A Software Junkie Rejects Windows 98
By Stewart Alsop

(FORTUNE Magazine) – I'm not going to upgrade to Windows 98. There, I said it. Now that I've said it, maybe I can actually get myself not to install it!

I am a software junkie. Ever since I got my first Apple II computer to work in 1981, on through the first of many Macintoshes in 1985, and even after my conversion to Windows machines in 1996, I've always installed the latest version of any piece of software I used. Actually, I've installed any version of any software I could get my hands on, whether I needed to use it or not. I wanted to see if it worked. I wanted to be cool. I wanted to know everything. I am a junkie. I need software.

That's the secret of America's worldwide leadership in software: We're a nation of junkies. No disrespect to my readers in other countries, but the truth is that Americans like buying software in a way that's materially different. We consume the stuff. We love software!

This addiction has been fed by the PC software industry ever since the VisiCalc spreadsheet was invented for the Apple II in 1979. Hundreds of companies have created cool programs, gotten us to take a bite, and madly revised and upgraded the software to feed our addiction and generate profits. It's no mistake that just two industries consistently call their customers users: software and illegal drugs.

Computer columnists always drone on that we never use more than 25% or 40% or 60% (you name the percentage) of the features in a particular application, saying that this proves the designers were out of touch with customers. It's the columnists who are out of touch. In most cases, customers asked for those features. They may not use them, but it's comforting for addicts to know their programs have a lot in reserve. I believe one of the reasons Microsoft is so dominant is that almost alone among software makers, it understands the dynamic of software addiction. It understands that this addiction is not rational--that we demand functionality and depth before quality and workmanship. So Microsoft has been responding to customers by building really muscular programs that don't work perfectly but get the job done.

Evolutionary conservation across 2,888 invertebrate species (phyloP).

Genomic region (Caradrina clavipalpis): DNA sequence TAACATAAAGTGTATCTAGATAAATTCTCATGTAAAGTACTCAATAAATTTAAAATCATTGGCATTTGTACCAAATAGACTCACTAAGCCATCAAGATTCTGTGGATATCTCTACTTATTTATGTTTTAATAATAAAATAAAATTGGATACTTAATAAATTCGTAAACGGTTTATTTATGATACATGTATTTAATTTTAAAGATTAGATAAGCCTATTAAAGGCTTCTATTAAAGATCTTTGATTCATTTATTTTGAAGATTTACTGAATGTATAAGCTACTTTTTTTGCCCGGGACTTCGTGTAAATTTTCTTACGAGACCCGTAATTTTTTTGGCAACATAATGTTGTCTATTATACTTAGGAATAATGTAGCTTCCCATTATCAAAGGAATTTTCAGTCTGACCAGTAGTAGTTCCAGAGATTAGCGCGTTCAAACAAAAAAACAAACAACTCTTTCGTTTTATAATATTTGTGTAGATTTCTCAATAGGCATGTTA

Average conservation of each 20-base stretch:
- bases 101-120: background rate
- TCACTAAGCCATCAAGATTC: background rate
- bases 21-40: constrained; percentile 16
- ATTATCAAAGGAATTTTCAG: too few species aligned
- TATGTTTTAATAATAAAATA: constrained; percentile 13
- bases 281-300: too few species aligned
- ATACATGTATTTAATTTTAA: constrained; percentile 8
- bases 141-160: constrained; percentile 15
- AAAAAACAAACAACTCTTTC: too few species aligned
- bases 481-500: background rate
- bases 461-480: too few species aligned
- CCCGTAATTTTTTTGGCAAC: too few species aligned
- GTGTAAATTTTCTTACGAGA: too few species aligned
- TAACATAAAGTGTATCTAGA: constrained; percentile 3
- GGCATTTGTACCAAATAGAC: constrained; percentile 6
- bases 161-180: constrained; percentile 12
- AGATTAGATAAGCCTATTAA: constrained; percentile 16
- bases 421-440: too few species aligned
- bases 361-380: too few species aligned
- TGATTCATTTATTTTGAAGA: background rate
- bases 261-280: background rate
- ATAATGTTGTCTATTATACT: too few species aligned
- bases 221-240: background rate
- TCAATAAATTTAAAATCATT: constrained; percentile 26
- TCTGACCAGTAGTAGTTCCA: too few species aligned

Lately, though, I've begun to think we may be losing our lust for PC software. If this is true, then maybe we should worry about whether there's any real life left in software, even for a monopoly.

This feeling really took hold as I started reading reviews of Windows 98, which became available just recently. The reviewers' bottom line? Windows 98 is not worth the hassle.

Upgrading to a new version of any program is always a risk. At a minimum--even if the software works as advertised and doesn't have killer bugs--we know we're going to have to learn new ways to do things we've already learned to do. For instance, certain features of Windows 95 really tick me off on a regular basis. And I know Microsoft is smart enough to fix the features that really tick me and everyone else off. Many of its fixes will actually improve the way Windows works. But I also know from previous upgrades that the old ways will still work, which means that I have to spend time keeping track of which of Windows' changes I like and which I don't like. I can think of more productive ways to spend my time.

Look, I know I'll upgrade sooner or later. Within a month or so, almost every new PC will be shipping with Windows 98. So the next time I buy a computer, I'll get Windows 98 whether I like it or not. (I've got my eye on a honey of a little computer from Sony called the VAIO SuperSlim Notebook.) But Windows 98 will have been installed and made to work with that computer before I get it. So the only issue is whether I upgrade to a new version on the machine I use right now. And that's what I'm choosing not to do.